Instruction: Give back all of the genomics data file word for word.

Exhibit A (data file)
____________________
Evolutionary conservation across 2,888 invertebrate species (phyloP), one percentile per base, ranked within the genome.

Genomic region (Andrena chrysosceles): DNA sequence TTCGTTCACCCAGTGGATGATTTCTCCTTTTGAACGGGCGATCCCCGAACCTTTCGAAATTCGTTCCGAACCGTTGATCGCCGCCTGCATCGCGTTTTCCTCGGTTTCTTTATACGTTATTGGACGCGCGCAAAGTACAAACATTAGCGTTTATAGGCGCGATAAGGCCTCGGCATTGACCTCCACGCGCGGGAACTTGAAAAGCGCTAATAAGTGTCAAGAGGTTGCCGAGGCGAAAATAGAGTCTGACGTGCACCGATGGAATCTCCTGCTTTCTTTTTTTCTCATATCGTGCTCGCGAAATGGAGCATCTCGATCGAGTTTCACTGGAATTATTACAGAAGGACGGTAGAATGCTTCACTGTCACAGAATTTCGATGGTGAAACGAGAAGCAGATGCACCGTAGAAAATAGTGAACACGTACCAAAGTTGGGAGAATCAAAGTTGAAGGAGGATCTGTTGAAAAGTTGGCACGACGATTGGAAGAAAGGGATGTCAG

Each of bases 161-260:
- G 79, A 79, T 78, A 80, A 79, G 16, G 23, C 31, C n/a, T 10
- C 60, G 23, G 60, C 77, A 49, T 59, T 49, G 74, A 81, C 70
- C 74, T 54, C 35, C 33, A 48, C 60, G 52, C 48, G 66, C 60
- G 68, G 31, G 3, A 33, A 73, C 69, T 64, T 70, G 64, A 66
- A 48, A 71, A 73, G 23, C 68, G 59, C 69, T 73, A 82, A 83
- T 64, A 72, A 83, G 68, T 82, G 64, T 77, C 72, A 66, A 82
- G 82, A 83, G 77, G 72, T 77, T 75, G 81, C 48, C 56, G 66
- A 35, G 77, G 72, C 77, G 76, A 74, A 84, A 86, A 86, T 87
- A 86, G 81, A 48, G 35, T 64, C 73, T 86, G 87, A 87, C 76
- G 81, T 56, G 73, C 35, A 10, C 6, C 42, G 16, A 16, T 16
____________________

Evolutionary conservation across 2,888 invertebrate species (phyloP), one percentile per base, ranked within the genome.

Genomic region (Andrena chrysosceles): DNA sequence TTCGTTCACCCAGTGGATGATTTCTCCTTTTGAACGGGCGATCCCCGAACCTTTCGAAATTCGTTCCGAACCGTTGATCGCCGCCTGCATCGCGTTTTCCTCGGTTTCTTTATACGTTATTGGACGCGCGCAAAGTACAAACATTAGCGTTTATAGGCGCGATAAGGCCTCGGCATTGACCTCCACGCGCGGGAACTTGAAAAGCGCTAATAAGTGTCAAGAGGTTGCCGAGGCGAAAATAGAGTCTGACGTGCACCGATGGAATCTCCTGCTTTCTTTTTTTCTCATATCGTGCTCGCGAAATGGAGCATCTCGATCGAGTTTCACTGGAATTATTACAGAAGGACGGTAGAATGCTTCACTGTCACAGAATTTCGATGGTGAAACGAGAAGCAGATGCACCGTAGAAAATAGTGAACACGTACCAAAGTTGGGAGAATCAAAGTTGAAGGAGGATCTGTTGAAAAGTTGGCACGACGATTGGAAGAAAGGGATGTCAG

Each of bases 161-260:
- G 79, A 79, T 78, A 80, A 79, G 16, G 23, C 31, C n/a, T 10
- C 60, G 23, G 60, C 77, A 49, T 59, T 49, G 74, A 81, C 70
- C 74, T 54, C 35, C 33, A 48, C 60, G 52, C 48, G 66, C 60
- G 68, G 31, G 3, A 33, A 73, C 69, T 64, T 70, G 64, A 66
- A 48, A 71, A 73, G 23, C 68, G 59, C 69, T 73, A 82, A 83
- T 64, A 72, A 83, G 68, T 82, G 64, T 77, C 72, A 66, A 82
- G 82, A 83, G 77, G 72, T 77, T 75, G 81, C 48, C 56, G 66
- A 35, G 77, G 72, C 77, G 76, A 74, A 84, A 86, A 86, T 87
- A 86, G 81, A 48, G 35, T 64, C 73, T 86, G 87, A 87, C 76
- G 81, T 56, G 73, C 35, A 10, C 6, C 42, G 16, A 16, T 16